Not only do their store employees make double the federal minimum wage, but they also enjoy one of the highest average salaries in the United State of any retailer at $22.50 an hour.
5. Amazon: $15 an hour
Amazon CEO Jeff Bezos has publicly lobbied for an increase to the minimum wage. To put his money where his mouth is, he increased his company’s minimum salary up to $15 in November.
Be warned, however, that Amazon’s pay increase isn’t entirely without controversy. Stock awards and bonus incentives, employees say, were cut when the pay went up. Some even say that, after the cuts to their benefits, they’re actually making less money than they were before.
4. Wells Fargo: $15 an hour
Bank of America isn’t the only bank raising its wages. Competitor Wells Fargo announced plans to raise its minimum salary to $15 an hour back in December — which, at the time, gave it one of the best opening salaries a bank teller could find.
3. JP Morgan Chase: $15 an hour
It only took one month, however, for other banks to follow Wells Fargo’s suit. In January, JPMorgan matched Wells Fargo’s deal, raising its minimum salary to $15 an hour, as well.
JPMorgan Chase, however, took it a step further, promising to offer even better minimum salaries in select areas. The best deals are in New York, San Francisco, and Boston, where employees are guaranteed a minimum of $18 an hour.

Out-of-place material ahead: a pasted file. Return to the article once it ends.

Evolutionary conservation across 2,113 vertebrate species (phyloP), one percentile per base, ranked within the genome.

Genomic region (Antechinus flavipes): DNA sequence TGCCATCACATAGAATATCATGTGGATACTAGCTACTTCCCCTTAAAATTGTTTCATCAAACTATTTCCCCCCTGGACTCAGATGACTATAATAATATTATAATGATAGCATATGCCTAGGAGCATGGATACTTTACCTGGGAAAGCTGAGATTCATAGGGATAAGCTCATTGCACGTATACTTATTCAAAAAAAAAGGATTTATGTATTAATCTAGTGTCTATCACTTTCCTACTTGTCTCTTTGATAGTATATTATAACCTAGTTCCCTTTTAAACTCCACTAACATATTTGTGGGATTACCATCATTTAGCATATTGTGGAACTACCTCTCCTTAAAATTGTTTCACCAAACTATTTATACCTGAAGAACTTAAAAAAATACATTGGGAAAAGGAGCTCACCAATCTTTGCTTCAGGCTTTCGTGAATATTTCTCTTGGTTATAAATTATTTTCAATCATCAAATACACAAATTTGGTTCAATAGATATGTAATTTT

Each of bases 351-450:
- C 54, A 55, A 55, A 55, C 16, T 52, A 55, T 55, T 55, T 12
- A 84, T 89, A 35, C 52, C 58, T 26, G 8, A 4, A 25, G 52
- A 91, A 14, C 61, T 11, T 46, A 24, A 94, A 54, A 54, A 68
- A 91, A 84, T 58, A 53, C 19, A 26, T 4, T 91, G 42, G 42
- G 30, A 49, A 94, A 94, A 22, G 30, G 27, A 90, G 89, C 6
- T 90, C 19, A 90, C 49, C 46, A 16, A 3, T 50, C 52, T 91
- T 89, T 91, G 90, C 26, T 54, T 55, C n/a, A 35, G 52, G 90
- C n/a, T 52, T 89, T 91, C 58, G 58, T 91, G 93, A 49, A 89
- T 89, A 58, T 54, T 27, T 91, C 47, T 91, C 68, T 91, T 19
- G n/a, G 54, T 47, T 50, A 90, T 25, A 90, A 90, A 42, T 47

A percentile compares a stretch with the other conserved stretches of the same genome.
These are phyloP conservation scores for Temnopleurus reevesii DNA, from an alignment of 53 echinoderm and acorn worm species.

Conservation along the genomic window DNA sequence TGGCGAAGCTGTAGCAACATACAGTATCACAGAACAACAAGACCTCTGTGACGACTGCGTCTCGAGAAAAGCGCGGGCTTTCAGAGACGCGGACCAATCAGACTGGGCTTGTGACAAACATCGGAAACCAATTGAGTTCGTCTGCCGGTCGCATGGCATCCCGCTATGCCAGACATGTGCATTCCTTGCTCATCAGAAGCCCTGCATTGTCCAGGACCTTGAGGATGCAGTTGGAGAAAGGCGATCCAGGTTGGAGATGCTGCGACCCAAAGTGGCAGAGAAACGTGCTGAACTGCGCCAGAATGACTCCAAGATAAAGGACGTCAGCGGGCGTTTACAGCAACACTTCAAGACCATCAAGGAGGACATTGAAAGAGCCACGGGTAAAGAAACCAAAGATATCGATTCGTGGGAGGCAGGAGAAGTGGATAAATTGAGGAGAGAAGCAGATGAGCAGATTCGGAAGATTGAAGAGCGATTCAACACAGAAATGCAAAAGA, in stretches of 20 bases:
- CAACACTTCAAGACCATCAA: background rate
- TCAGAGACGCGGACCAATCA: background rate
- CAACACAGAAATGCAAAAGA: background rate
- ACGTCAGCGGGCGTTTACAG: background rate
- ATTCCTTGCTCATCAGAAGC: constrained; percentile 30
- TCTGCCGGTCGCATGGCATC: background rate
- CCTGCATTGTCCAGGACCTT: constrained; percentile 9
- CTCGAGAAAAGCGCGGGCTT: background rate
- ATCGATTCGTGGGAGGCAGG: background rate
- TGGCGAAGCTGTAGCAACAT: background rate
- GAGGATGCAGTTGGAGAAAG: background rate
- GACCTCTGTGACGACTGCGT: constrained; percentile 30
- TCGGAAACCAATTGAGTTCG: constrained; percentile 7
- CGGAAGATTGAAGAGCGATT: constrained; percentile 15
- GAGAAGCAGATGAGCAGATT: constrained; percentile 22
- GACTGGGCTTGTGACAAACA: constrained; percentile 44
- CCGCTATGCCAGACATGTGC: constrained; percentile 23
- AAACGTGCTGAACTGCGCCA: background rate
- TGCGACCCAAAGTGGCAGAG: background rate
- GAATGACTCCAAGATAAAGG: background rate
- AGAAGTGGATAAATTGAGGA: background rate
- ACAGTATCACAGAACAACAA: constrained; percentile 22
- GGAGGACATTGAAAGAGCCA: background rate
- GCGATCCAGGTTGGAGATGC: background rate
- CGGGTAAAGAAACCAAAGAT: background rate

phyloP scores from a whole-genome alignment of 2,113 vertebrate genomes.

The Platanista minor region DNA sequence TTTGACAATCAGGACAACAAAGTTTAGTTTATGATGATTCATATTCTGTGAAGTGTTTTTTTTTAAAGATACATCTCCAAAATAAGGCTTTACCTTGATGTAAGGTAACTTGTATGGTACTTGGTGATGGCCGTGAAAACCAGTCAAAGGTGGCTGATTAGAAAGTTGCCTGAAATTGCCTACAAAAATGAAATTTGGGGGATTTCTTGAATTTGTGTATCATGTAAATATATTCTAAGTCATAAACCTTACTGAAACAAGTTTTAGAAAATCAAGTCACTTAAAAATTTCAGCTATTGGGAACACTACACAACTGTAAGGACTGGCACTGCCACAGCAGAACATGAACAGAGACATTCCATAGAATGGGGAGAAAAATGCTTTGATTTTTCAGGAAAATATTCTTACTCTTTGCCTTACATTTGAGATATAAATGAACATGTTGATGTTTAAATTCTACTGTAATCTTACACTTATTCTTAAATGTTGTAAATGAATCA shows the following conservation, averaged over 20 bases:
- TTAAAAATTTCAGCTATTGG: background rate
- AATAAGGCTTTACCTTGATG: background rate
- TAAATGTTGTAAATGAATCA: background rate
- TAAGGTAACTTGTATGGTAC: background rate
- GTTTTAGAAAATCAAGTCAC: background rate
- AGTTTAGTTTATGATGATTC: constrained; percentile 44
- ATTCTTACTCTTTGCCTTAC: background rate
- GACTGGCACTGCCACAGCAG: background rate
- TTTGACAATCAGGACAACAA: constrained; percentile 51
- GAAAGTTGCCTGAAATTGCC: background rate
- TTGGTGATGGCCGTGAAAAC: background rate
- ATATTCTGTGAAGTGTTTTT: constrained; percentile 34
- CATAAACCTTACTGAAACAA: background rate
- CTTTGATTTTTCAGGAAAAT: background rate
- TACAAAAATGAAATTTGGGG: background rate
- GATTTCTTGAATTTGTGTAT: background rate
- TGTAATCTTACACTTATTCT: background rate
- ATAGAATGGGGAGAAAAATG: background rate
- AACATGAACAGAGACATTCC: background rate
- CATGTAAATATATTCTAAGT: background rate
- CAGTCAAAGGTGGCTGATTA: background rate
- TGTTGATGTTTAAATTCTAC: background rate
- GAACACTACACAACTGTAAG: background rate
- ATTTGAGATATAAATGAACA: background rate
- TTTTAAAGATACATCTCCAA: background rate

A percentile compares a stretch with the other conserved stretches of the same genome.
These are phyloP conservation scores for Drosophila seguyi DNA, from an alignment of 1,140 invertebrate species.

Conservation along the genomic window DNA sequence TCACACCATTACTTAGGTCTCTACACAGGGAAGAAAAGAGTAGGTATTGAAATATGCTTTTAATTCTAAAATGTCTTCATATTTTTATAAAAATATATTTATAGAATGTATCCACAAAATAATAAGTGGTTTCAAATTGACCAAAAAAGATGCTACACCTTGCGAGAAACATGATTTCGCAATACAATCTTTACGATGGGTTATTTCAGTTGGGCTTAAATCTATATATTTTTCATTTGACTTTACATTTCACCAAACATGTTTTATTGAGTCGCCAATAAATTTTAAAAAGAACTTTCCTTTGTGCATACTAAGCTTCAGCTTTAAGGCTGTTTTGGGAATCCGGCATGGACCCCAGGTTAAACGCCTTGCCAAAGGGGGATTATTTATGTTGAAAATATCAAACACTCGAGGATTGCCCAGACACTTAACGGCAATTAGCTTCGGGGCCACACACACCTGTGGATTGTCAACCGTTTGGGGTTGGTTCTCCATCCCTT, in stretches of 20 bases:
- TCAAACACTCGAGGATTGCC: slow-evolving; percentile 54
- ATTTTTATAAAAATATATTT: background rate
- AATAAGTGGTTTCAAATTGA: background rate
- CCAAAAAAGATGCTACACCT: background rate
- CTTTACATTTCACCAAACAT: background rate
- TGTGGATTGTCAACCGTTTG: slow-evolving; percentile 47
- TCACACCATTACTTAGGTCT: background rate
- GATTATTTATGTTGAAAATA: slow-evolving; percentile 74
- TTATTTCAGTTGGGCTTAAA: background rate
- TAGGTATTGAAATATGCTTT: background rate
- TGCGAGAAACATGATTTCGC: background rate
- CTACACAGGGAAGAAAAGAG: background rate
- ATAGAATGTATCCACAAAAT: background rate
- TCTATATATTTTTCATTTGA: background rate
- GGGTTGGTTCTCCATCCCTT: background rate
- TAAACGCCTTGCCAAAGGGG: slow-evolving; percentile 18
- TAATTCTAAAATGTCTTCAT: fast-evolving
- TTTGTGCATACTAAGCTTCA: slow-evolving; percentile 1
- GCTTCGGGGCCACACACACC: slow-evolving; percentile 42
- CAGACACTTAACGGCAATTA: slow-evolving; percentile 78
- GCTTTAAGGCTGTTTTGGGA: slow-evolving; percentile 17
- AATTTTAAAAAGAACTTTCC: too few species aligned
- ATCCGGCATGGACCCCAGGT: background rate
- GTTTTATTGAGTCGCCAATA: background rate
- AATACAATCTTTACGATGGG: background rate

2. Bank of America: $20 an hour
Bank of America, of course, beat all those offers yesterday when they ratcheted their minimum salary all the way up to $20 an hour.
There’s been some skepticism in the media about whether Bank of America’s pay raise is an altruistic act or just a way to make sure they look good before getting grilled by the House Financial Services Committee, whom they testified before earlier today.
Whatever their motives might be, though, their employees are definitely going to benefit.
1. Gravity Payments: $70,000 a year
There’s still one company that offers a better opening salary that Bank of America — but you’ll have to move to Seattle to get this job.
Gravity Payments, a company that processes credit card payments for small businesses, announced in 2015 that they’d be raising their minimum salary to an incredible $70,000 a year.
To make that possible, CEO Dan Price slashed his own salary down from $1.1 million to the new $70,000 minimum, meaning that, if you get a job as a receptionist at this company, you’ll be making as much as the CEO.
The company had a few rocky days after they made the change, but, in the long-run, paying people a fair salary seems to have worked out. Since increasing their salaries, Gravity Payments’ revenue has nearly tripled, according to the New York Times, rising for $3.8 billion a year to $10.2 billion.
More to the story
All these companies offering livable salaries, KSL Newsradio’s Dave Noriega says, is proof that the free market takes care of its people without the government stepping in.
“[Mandatory] minimum wage is terrible,” Noriega said on the show today. “We should not be relying on the government to determine what we should be paid.”
Co-host Debbie Dujanovic, however, doesn’t exactly see it the same way.
Hear both sides of the issue on the Dave & Dujanovic podcast: